Screens at CIFF: 10/9 & 10/14 & 10/15
World premiere: 18 May, 2011, Cannes Film Festival

It's certainly too early to confidently announce the death of the Romanian New Wave, especially with Corneliu Porumboiu and Christian Mungiu still alive and well, but it doesn't take a doomsday prophet to find that the country's national style has been losing steam for at least a couple of years now. So it's less disappointing and more inevitable that we'd come to a flat-out failure of Romanian filmmaking, though it's not the less disappointing just because you could see it coming. But anyway: Loverboy, the second feature from director Cǎtǎlin Mitulescu (I have not seen his 2006 The Way I Spent the End of the World, but I have heard good-not-great things), a film about pimps and prostitutes that is single-mindedly determined not to have any point at all, with a central character who remains opaque not as part of the film's strategy, but because he's too damned uninteresting for words.

Luca (George Piştereanu) is a floppy-haired pensive, all-around standard issue pretty young man who very likely has to beat the girls off with a stick. And, in fact, he probably does beat girls with a stick, because he's a procurer: all those sweet young girls who flock to his easygoing boy-next-door charm, after the seduction is over, end up trapped in a life of prostitution. This way of life is going just absolutely fine for Luca until the day he brings the innocent Veli (Ada Condeescu) back to his ramshackle home on the outskirts of anywhere, and after taking her virginity in a rather dismal manner, finds that he's fallen in love with his presumed victim, and she with him. So he starts up a proper relationship with her, trying to separate himself from the sordid world of his so-recent past, and attempting to make a go out of the broken down restaurant occupying the same space as his home, a relic of a bygone day when that spot was a tourist resort.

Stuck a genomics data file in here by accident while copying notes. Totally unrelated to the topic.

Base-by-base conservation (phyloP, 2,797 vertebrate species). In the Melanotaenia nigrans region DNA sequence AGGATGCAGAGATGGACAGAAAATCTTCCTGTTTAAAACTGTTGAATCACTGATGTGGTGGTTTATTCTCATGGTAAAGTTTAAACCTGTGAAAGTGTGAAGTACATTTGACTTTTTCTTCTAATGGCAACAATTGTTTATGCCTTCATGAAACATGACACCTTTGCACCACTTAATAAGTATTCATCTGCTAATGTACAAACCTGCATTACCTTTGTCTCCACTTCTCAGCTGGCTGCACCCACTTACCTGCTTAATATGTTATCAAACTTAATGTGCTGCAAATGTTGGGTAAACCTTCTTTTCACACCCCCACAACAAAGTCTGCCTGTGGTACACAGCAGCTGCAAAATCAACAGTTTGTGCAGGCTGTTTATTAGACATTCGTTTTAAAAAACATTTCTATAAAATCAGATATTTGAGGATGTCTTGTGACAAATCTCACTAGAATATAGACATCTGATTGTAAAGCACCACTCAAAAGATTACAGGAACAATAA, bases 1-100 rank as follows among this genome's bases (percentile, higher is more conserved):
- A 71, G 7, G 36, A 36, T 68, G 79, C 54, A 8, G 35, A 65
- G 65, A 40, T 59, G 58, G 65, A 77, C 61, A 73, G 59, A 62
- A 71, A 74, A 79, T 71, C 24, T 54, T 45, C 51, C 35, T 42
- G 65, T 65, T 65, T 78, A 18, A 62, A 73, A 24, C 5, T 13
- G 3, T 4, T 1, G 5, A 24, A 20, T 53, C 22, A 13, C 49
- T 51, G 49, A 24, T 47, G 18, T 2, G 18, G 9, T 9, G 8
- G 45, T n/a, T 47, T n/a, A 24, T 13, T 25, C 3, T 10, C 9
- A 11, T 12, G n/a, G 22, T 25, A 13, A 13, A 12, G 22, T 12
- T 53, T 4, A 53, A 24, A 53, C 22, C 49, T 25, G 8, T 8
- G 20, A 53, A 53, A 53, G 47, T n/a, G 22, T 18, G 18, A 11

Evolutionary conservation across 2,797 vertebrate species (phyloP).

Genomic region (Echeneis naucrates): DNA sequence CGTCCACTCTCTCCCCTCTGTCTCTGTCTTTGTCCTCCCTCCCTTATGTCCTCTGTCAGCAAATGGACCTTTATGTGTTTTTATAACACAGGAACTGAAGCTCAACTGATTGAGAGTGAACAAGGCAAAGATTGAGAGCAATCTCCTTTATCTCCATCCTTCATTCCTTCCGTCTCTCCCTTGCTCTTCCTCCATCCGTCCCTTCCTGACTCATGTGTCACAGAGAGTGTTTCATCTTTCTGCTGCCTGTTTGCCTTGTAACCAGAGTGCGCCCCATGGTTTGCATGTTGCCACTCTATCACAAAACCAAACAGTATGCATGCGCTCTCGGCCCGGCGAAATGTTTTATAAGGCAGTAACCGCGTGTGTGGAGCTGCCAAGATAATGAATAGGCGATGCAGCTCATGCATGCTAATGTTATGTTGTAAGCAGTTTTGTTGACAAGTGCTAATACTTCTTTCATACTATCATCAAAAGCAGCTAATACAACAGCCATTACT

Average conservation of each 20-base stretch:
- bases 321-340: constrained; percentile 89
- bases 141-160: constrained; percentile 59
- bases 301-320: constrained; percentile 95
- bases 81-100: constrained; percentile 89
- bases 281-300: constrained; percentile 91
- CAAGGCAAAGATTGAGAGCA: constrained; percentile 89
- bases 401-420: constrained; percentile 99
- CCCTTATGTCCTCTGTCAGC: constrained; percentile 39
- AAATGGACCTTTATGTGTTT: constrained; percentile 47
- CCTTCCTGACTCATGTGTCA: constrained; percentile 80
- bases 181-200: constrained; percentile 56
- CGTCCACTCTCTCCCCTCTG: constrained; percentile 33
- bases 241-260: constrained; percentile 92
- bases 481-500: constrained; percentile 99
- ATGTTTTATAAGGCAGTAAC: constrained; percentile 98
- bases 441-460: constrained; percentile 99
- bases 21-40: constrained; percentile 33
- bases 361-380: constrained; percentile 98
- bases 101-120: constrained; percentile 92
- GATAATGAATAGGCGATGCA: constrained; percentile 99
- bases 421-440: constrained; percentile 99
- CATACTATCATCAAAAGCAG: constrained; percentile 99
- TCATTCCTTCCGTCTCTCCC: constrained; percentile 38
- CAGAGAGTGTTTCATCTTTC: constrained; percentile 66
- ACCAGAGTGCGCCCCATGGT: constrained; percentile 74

Ah, but The Life has a way of keeping folks against their will, and the more that Luca tries to be a decent lover and provider, the more resentful he grows, and the likelier it becomes that he's just one argument away from throwing Veli to the curb and taking up his pimp life once more.

At this point, you probably have a fairly clear idea of what Loverboy is on about, and even worse, your idea is almost certainly better: the film is precisely as trite as it sounds based on that précis (the healing power of love! but with a tragic reversal), but even triteness can still be meaningful in its private way. There's no way to imagine a version of this film that is original or surprising, but it can be easily seen how, at the very least, Luca's self-destructed psychology could make for a compelling hour and a half of character study (for the film is, indeed, a compact 94 minutes; but it feels horribly longer than that).

Well, it may be easy for you to see, and it may be easy for me to see, but it must have been quite a damn challenge for Mitulescu, because Loverboy certainly doesn't work any better as a character study than as an explosive and revelatory peek into the sleazy world of Romanian prostitution rings: not even a bit. Maybe the fault lies in the screenplay, which Mitulescu wrote alongside Bogdan Mustata and Bianca Oana, which does a surprisingly sloppy job of giving Luca, Veli, or anybody else a particular reason to act the way they do (the giant gulf at the center of all the film's problems is the question: why this girl? Why now? Maybe the ambiguity is meant to be compelling in itself, but it surely isn't). It could certainly be Piştereanu's profoundly bland performance, so contented with latching onto the most obvious external facts about Luca - he is a dick, and he is a troublemaker - that the actor never bothers with even the pro forma attempt at showing us that there's more to him deep down than we're necessarily seeing. And I am sure that Mitulescu's annoyingly routine direction does us no good, holding the characters at enough of a remove that it's hard to care about them either as people or as the figures in a symbolic drama; I also rather regret the complete indifference that Mitulescu demonstrates towards every single female in the movie; one does not get the sense that Loverboy has any more regard for women than its seedy protagonist does.

Romanian cinema will, of course, recover; really bad movies happen all the time. But now it's two years in a row that one of the major exports is just not very interesting (last year it was the hollow If I Want to Whistle, I Whistle, which was still considerably better than this), and that is not a becoming trend. Let us not delve into that unpleasant matter though. Loverboy is what it is: a pointless, superficial drama about bad people being bad. It is sufficiently enervating on its own that there's no good reason to tie it to any great historical moment, or to give it any consideration at all, really.